Thursday, May 5, 2005
Thanks for the Memories
When I was growing up in Salinas, Marsh’s was a familiar part of the entrance to Monterey. I appreciate your recent article [“Back on the Market,” March 31-April 6]. I sent a copy to Tom Rogers, curator of the Filoli mansion in Woodside, CA. Enclosed is his Marsh’s memory [printed below].
Ramona André | Aptos
I used to ride my bike from Salinas to Monterey to visit Mr. Lew’s Oriental Art Shop. I was in 8th grade (1943-45) at Washington Junior High School when I finally had the courage to enter the forbidding gates of Marsh’s. I left my bike outside and entered another world. There were vases taller than I, tables with strange curled ends and beautiful objects set upon them. I was absorbing all I could when a tall lady dressed in a black cheongsam appeared from behind a vase and told me I couldn’t be in the store without my mother or father. I said that I had ridden from Salinas, and that I wouldn’t touch anything. She took me around the store telling me about some of the objects.
In high school, I drove to Marsh’s. The same lady, Miss Johnson, remembered the dirty boy she had frightened so. We explored the store, from Japanese tatami rooms to the porcelain vaults. She showed me furniture, paintings, rare porcelains and jade. Before I left, she opened a tansu and removed three scroll paintings in poor condition. She told me I could buy them for $1 each. I had $2. She wrapped up two, put the third back in the drawer, and I went home with two treasures.
Tom Rogers | Sunnyvale
Do Blame the Pope
Christopher Maxwell’s blindingly stupid letter [Weekly, April 28-May 4] filled me with the fury of a 1,000 beehives erupting in apian rage. I agree with Maxwell that the problems of starvation and “the invasion of our borders” (right wing rhetoric) are troubling. One could, I suppose, blame them for overpopulation. You know, that’s that whole thing about how too many people are furiously giving birth to infants that consume, consume, consume. It’s easy to starve when you’ve got a family of 15 to feed. That might not be such a problem if there was, oh what do we call it, oh yeah, birth control.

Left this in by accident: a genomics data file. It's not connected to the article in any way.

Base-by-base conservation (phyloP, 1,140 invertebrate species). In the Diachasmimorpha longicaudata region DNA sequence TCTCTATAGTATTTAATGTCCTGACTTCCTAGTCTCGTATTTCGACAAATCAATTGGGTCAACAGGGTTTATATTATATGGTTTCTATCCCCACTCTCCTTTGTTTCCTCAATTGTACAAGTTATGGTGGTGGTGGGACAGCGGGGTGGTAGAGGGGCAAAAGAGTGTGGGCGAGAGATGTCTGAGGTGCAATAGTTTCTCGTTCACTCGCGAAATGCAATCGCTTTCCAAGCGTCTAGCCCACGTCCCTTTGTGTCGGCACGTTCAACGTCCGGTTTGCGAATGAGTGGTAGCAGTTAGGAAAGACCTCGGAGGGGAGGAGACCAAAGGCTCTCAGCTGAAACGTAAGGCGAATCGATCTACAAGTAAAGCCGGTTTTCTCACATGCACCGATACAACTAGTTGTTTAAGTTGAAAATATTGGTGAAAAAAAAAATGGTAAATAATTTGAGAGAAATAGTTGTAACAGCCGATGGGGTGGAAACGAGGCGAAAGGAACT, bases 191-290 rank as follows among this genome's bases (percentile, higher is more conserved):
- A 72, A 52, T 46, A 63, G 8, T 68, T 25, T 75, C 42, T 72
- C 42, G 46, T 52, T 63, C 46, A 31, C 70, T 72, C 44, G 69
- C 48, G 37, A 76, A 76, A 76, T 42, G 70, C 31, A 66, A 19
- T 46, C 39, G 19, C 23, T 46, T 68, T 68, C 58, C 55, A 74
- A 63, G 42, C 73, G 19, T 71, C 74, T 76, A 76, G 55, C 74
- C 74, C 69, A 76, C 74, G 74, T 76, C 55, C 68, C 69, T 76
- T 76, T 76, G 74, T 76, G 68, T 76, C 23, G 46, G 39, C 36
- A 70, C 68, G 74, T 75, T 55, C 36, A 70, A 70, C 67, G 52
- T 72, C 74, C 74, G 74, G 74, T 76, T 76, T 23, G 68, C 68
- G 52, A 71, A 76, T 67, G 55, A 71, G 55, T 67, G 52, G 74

I am curious what “the rise of extreme Islam and its warfare” even means. Extremists of any cloth are still extremists and I wouldn’t be so quick to lay all the blame on Islam. Let’s do a little tally and see how many were sent to an early grave for Christianity’s sake.
The last sentence, “Just cross your legs” is probably the most insultingly insipid injunction to ever see in print. Hard to “just cross your legs” when you’re being, say, raped.
Andrew J. Wallace | Carmel Valley
The Yoke of Freedom
I enjoyed the story written by Ryan Masters [“Hiring Kids For War,” April 28-May 4]. However, it seemed as if Mr. Masters might be politically biased. I know that would be unthinkable in the media. However, statements such as, “One young man unwraps his and immediately puts it on. The words ‘United States Marines’ loop around his neck like a yoke. Or a noose,” seem just a bit direct and misleading. Creative, catchy, yet misleading. I am not privy to the current recruiting methods. But in these times—with drugs, abuse, gang violence, etc.—for some this is the way out of those situations, a beacon of hope. The freedoms and rights some in this country take for granted are here because of the men and women who have served and still serve in the military.
Sgt. Christopher Hathaway | National Guard
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